Montréal, March 22, 2017 — The Artist-Run Centres and Collectives Conference (ARCA) infers that Minister Morneau’s budget has honoured year 2 of his government’s five-year commitment to double the Canada Council for the Arts budget by 2021. This year’s increase of $75 million will bring Council’s budget to $257,347,387 million.
The Artist-Run Centres and Collectives Conference (ARCA) is once again proud to be joining the Arts Day on the Hill campaign organised by the Canadian Arts Coalition. This advocacy action brings together arts leaders in all disciplines from across Canada. Participants, organised into smaller, mixed groups, meet with Senators, MPs and senior officials. The purpose of the meetings is to discuss the important role that federal policies and programs play in solidarity with our organisations. This year’s ARCA delegation includes Todd Janes, ARCA president and director of Latitude 53, Edmonton and Anne Bertrand, ARCA director.
Representing ARCA for the first time at the Canadian Arts Summit, I was invited, along with six other “fellows,” after responding to an open call with a letter listing my participation in various arts advocacy committees in the previous year. I had done the work. My preconception of the Summit was grounded in a vague impression of exclusivity, restricted to a circle of mostly Toronto-based arts establishments with budgets over 5M$. Face-to-face meetings are humanizing: the programming was solid and informative and the less formal conversations demystifying.
The Canadian Coalition for the Arts has just ended the Arts 308 campaign launched last October. Described as the longest campaign ever conducted by the Coalition, it was successful in delivering key messages to 122 members of parliament either in person, or via social media. The federal budget has since been unveiled and reveals almost no changes to arts funding.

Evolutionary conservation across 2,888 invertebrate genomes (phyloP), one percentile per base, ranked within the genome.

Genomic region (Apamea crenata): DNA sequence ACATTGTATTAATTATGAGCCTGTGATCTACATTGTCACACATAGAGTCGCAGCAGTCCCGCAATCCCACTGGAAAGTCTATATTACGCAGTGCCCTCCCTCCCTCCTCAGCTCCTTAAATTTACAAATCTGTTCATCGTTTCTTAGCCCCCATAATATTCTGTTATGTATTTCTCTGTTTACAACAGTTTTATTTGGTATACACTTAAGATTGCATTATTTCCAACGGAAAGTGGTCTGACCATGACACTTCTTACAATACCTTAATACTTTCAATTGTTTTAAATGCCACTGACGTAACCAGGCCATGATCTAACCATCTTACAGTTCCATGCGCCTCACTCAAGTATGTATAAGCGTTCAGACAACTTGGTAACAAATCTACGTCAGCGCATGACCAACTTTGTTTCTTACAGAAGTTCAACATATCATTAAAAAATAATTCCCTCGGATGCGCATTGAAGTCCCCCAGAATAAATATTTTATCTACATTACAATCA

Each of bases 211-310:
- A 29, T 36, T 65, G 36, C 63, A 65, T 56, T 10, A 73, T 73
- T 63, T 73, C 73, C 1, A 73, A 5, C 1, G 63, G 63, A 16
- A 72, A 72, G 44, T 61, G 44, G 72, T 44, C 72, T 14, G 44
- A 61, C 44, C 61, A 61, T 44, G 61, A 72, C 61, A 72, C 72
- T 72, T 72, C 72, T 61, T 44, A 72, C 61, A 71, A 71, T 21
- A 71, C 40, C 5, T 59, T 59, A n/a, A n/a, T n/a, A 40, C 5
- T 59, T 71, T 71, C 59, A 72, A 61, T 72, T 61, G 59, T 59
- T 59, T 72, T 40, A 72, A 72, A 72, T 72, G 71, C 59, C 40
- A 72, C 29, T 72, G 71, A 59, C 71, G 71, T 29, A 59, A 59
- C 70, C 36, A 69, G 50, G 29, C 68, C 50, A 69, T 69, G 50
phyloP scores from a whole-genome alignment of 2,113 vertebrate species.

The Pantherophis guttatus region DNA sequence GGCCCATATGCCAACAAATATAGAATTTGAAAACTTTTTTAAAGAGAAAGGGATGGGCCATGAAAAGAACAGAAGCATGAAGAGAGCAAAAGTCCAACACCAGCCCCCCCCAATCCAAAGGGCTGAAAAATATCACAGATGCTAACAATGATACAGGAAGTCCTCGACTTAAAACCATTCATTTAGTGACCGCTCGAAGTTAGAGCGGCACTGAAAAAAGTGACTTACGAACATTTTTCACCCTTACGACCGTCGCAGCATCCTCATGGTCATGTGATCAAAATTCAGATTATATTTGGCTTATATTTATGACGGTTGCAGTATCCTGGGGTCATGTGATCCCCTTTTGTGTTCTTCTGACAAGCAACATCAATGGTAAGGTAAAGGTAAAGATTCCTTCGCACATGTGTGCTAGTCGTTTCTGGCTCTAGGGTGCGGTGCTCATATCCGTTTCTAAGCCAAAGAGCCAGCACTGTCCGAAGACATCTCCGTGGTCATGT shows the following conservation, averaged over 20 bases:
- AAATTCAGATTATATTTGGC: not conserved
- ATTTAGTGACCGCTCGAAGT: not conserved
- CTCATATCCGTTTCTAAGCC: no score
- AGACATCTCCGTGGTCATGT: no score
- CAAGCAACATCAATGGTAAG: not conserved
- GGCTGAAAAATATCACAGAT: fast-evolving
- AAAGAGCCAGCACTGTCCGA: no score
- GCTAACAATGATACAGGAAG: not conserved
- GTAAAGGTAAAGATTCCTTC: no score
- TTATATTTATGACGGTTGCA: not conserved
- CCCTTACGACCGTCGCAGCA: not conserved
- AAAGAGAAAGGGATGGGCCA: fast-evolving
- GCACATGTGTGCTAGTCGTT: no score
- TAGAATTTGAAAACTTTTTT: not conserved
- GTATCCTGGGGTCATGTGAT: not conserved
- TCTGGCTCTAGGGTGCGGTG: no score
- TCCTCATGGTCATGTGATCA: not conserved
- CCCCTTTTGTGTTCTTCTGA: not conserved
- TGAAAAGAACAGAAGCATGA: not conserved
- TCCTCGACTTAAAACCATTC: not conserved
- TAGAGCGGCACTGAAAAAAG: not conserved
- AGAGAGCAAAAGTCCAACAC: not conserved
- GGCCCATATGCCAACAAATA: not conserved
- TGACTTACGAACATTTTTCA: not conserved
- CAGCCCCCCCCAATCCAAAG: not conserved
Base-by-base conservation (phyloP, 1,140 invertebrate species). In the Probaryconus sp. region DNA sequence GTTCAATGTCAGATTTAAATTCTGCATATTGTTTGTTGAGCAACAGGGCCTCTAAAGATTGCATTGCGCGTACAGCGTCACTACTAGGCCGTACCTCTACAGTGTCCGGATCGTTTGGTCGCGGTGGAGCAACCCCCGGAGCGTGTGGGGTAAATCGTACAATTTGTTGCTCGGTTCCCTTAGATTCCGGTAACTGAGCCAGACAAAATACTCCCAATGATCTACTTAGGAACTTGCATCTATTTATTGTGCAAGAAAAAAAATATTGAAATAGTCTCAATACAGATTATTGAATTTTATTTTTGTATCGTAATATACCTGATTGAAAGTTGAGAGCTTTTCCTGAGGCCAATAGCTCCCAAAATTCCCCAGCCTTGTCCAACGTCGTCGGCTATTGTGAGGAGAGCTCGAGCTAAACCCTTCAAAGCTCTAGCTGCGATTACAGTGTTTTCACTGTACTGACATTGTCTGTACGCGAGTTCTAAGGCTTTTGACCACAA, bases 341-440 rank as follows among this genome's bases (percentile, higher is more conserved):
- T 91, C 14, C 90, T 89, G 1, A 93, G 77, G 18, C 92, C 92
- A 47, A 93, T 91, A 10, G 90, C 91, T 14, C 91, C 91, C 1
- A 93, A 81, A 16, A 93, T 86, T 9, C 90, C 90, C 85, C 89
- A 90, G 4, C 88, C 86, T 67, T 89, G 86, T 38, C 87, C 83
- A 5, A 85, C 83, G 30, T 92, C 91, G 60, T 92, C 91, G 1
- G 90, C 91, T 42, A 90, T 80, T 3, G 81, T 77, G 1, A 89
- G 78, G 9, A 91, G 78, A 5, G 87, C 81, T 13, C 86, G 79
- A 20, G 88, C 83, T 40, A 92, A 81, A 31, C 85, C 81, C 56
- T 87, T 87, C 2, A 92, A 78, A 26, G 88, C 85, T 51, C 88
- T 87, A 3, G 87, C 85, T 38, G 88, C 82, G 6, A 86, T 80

Because of the prorogation of Parliament, Arts 308 is replacing the Coalition’s regular Arts Day on the Hill. Arts advocates are encouraged to set up meetings between now and the Christmas holidays because this is when most decisions about the budget are made. If that’s too tight a timeline, any time before the budget is released in March is also helpful.
Bastien Gilbert, a founding member of the Canadian Arts Coalition, has stepped down from the Coalition’s steering committee, a position that he held since 2009. In his place, Lorraine Hébert, director of the Regroupement québécois de la danse (RQD) and Jennifer Dorner, director of Independent Media Arts Alliance (IMAA) have both joined the steering committee. Other members include Katherine Carleton, director of Orchestras Canada, who will co-chair with Eric Dubeau, Director of the Fédération culturelle canadienne-française (FCCF);
ARCA is proud to have been part of the 3rd edition of the Canadian Arts Coalition’s Day on the Hill on October 23 with a group of over 120 arts leaders from across Canada. This advocacy group constituted from a range of arts disciplines was broken up into smaller, mixed groups and met with Senators, MPs and senior officials over an amazing one hundred and eight meetings of 30 minutes each.
After the resounding success of last year’s event, ARCA is again taking part in the Canadian Arts Coalition’s Arts Day on Parliament Hill this October 23 with a group of over 120 arts leaders from across Canada.
The Day on the Hill, a day when artists and cultural workers from all disciplines of the arts meet with MPs at Parliament Hill. This event was organized by the Canadian Arts Coalition.